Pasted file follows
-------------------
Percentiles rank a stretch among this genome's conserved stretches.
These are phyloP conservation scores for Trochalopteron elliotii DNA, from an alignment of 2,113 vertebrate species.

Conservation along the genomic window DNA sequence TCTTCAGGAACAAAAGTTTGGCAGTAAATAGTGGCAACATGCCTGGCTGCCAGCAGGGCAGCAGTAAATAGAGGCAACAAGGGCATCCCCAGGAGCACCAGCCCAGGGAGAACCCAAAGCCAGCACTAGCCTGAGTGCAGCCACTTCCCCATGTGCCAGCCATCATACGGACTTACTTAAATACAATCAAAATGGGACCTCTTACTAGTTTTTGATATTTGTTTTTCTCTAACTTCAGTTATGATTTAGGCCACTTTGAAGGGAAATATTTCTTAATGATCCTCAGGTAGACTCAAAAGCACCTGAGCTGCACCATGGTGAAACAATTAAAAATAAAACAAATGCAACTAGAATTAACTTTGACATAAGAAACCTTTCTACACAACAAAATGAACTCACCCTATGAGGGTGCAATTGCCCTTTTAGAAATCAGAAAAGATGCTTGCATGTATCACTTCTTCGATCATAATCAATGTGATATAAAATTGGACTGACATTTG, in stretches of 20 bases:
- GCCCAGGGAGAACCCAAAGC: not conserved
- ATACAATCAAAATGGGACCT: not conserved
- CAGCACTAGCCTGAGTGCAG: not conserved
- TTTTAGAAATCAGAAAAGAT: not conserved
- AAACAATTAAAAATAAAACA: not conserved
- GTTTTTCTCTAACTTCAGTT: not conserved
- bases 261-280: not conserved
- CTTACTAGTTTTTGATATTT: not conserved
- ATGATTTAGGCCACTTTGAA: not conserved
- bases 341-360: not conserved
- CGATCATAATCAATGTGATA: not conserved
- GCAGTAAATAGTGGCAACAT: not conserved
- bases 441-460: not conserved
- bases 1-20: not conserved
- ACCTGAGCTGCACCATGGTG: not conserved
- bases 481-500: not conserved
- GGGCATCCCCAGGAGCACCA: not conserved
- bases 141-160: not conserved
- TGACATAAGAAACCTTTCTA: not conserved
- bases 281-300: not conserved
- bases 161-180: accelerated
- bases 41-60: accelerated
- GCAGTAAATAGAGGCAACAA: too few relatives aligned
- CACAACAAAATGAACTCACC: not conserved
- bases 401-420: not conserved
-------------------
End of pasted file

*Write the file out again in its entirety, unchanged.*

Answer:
Percentiles rank a stretch among this genome's conserved stretches.
These are phyloP conservation scores for Trochalopteron elliotii DNA, from an alignment of 2,113 vertebrate species.

Conservation along the genomic window DNA sequence TCTTCAGGAACAAAAGTTTGGCAGTAAATAGTGGCAACATGCCTGGCTGCCAGCAGGGCAGCAGTAAATAGAGGCAACAAGGGCATCCCCAGGAGCACCAGCCCAGGGAGAACCCAAAGCCAGCACTAGCCTGAGTGCAGCCACTTCCCCATGTGCCAGCCATCATACGGACTTACTTAAATACAATCAAAATGGGACCTCTTACTAGTTTTTGATATTTGTTTTTCTCTAACTTCAGTTATGATTTAGGCCACTTTGAAGGGAAATATTTCTTAATGATCCTCAGGTAGACTCAAAAGCACCTGAGCTGCACCATGGTGAAACAATTAAAAATAAAACAAATGCAACTAGAATTAACTTTGACATAAGAAACCTTTCTACACAACAAAATGAACTCACCCTATGAGGGTGCAATTGCCCTTTTAGAAATCAGAAAAGATGCTTGCATGTATCACTTCTTCGATCATAATCAATGTGATATAAAATTGGACTGACATTTG, in stretches of 20 bases:
- GCCCAGGGAGAACCCAAAGC: not conserved
- ATACAATCAAAATGGGACCT: not conserved
- CAGCACTAGCCTGAGTGCAG: not conserved
- TTTTAGAAATCAGAAAAGAT: not conserved
- AAACAATTAAAAATAAAACA: not conserved
- GTTTTTCTCTAACTTCAGTT: not conserved
- bases 261-280: not conserved
- CTTACTAGTTTTTGATATTT: not conserved
- ATGATTTAGGCCACTTTGAA: not conserved
- bases 341-360: not conserved
- CGATCATAATCAATGTGATA: not conserved
- GCAGTAAATAGTGGCAACAT: not conserved
- bases 441-460: not conserved
- bases 1-20: not conserved
- ACCTGAGCTGCACCATGGTG: not conserved
- bases 481-500: not conserved
- GGGCATCCCCAGGAGCACCA: not conserved
- bases 141-160: not conserved
- TGACATAAGAAACCTTTCTA: not conserved
- bases 281-300: not conserved
- bases 161-180: accelerated
- bases 41-60: accelerated
- GCAGTAAATAGAGGCAACAA: too few relatives aligned
- CACAACAAAATGAACTCACC: not conserved
- bases 401-420: not conserved